Long term follow up study of survival associated with cleft lip and palate at birthBMJ 2004; 328 doi: https://doi.org/10.1136/bmj.38106.559120.7C (Published 10 June 2004) Cite this as: BMJ 2004;328:1405
- Kaare Christensen, professor ()1,
- Knud Juel, senior researcher2,
- Anne Maria Herskind, paediatrician3,
- Jeffrey C Murray, professor4
- 1 Center for the Prevention of Congenital Malformations, Institute of Public Health, University of Southern Denmark, DK-5000 Odense, Denmark
- 2 National Institute of Public Health, DK-2100 Copenhagen, Denmark
- 3 Odense University Hospital, Department of Pediatrics, DK-5000 Odense, Denmark
- 4 University of Iowa, Department of Pediatrics, Iowa City, IA 52242, USA
- Correspondence to: K Christensen
- Accepted 1 April 2004
Objective To assess the overall and cause specific mortality of people from birth to 55 years with cleft lip and palate.
Design Long term follow up study.
Setting Danish register of deaths.
Participants People born with cleft lip and palate between 1943 and 1987, followed to 1998.
Main outcome measures Observed and expected numbers of deaths, summarised as overall and cause specific standardised mortality ratios.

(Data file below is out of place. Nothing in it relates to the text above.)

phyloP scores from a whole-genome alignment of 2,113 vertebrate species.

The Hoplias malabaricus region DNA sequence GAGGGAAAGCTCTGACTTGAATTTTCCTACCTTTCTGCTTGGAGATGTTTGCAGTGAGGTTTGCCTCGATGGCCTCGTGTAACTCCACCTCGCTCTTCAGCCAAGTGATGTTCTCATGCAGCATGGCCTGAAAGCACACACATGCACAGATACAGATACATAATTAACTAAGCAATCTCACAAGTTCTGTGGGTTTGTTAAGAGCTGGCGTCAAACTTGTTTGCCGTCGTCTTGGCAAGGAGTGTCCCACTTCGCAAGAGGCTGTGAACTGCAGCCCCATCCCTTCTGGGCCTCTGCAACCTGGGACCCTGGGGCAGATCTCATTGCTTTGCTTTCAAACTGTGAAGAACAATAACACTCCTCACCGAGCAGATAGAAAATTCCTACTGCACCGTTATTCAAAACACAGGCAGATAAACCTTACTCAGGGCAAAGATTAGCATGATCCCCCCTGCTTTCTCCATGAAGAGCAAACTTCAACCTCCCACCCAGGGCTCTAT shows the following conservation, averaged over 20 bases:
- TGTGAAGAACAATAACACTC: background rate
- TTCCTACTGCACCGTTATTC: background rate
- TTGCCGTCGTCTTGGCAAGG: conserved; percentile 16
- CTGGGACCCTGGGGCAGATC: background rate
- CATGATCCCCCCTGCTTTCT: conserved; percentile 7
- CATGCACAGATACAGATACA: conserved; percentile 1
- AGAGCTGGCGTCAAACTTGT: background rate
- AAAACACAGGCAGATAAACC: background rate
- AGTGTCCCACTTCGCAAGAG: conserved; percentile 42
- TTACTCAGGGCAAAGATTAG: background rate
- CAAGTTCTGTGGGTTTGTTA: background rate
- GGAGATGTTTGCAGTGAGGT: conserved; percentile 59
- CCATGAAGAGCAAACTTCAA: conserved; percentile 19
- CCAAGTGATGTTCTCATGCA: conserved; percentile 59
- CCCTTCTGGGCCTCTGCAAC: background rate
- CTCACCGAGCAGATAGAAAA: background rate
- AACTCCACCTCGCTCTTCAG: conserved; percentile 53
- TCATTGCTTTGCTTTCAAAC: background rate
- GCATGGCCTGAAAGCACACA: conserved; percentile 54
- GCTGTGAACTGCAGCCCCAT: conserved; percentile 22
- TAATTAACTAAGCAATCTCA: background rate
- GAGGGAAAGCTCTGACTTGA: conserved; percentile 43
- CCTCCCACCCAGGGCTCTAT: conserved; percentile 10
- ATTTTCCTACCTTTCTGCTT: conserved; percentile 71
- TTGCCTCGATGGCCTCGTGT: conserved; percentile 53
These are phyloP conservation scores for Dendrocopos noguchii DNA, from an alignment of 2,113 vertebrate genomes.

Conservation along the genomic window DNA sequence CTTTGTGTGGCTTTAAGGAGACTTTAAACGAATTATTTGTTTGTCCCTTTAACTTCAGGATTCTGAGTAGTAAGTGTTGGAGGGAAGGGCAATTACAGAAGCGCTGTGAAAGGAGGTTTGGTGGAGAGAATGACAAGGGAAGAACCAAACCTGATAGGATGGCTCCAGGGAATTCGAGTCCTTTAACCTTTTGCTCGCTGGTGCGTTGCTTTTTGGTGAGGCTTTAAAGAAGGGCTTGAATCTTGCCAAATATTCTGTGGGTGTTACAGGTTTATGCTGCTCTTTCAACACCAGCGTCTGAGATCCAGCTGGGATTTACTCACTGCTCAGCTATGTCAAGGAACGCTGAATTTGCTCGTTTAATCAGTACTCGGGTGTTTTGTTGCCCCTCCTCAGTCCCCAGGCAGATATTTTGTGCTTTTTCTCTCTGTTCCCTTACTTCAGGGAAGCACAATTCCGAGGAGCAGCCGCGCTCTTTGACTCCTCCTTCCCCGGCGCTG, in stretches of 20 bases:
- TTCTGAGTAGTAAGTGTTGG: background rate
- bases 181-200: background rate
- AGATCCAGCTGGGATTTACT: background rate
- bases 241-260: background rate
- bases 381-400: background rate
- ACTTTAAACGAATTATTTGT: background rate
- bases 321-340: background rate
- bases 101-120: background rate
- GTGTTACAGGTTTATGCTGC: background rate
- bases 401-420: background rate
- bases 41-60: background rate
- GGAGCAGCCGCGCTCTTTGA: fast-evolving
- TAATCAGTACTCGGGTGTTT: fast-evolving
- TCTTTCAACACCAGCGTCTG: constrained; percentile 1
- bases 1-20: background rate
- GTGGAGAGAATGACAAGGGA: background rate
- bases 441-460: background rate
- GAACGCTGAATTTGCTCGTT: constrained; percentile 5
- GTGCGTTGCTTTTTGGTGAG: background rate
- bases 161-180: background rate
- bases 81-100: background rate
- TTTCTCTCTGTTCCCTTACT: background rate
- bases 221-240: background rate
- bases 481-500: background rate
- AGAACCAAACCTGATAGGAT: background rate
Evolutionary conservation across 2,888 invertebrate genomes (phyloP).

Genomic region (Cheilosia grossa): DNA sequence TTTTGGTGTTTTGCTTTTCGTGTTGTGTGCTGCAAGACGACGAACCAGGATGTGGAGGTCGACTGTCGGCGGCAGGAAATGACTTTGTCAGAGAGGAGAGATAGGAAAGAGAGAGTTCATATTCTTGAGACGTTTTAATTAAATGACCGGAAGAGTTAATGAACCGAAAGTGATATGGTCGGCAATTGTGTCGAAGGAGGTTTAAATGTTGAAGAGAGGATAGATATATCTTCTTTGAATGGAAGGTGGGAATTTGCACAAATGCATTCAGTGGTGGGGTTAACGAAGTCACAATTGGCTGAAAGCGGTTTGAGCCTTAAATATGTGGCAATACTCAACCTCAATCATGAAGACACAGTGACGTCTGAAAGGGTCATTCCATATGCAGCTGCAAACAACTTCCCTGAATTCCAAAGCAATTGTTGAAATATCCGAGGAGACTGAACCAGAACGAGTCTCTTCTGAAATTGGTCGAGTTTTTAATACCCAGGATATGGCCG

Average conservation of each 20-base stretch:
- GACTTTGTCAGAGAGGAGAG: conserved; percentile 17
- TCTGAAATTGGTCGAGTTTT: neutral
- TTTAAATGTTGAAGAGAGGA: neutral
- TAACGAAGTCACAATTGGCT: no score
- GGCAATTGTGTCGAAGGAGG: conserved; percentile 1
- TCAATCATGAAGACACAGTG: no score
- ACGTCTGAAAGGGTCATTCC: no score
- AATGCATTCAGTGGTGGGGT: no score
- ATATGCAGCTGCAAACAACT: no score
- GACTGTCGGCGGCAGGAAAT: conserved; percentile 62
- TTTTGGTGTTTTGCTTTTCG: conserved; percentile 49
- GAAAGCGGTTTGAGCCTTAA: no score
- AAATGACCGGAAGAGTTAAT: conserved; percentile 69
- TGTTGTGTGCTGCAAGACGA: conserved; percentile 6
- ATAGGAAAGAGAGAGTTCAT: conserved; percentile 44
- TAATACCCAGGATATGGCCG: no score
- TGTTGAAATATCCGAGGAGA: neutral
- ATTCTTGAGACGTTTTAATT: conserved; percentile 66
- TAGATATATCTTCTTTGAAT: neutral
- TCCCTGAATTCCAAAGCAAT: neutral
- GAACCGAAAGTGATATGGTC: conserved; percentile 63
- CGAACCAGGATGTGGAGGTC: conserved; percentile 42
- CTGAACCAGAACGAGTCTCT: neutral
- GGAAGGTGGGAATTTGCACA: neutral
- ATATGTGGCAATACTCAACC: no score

Results 5331 people with cleft lip and palate were followed for 170 421 person years. The expected number of deaths was 259, but 402 occurred, corresponding to a standardised mortality ratio of 1.4 (95% confidence interval 1.3 to 1.6) for males and 1.8 (1.5 to 2.1) for females. The increased risk of mortality was nearly constant for the three intervals at follow up: first year of life, 1-17 years, and 18-55 years. The participants had an increased risk of all major causes of death.
Conclusions People with cleft lip and palate have increased mortality up to age 55. Children born with cleft lip and palate and possibly other congenital malformations may benefit from specific preventive health measures into and throughout adulthood.
Contributors KC was responsible for the content, conception, and design of the study, data collection and interpretation, drafting of the manuscript, obtaining funding, administrative support, and supervision. He will act as guarantor for the paper. AMH was responsible for part of the content, for conception and design, interpretation of data, critical revision of the manuscript, and technical support. KJ was responsible for part of the content, analysis and interpretation of the data, critical revision of the manuscript, and statistical expertise. JCM was responsible for the clinical perspective of the content, for analysis and interpretation of the data, critical revision of the manuscript, and supervision
Funding The Center for the Prevention of Congenital Malformations is supported by a grant from the Egmont Foundation. The Danish Cleft Lip and Palate Database has received support from the National Institute of Dental and Craniofacial Research (grant No R01 DE 11948) and the Egmont Foundation.
Competing interests None declared
Ethical approval The Danish Scientific-Ethical Committee (project Nos 90/251 and 95/32).
- Accepted 1 April 2004
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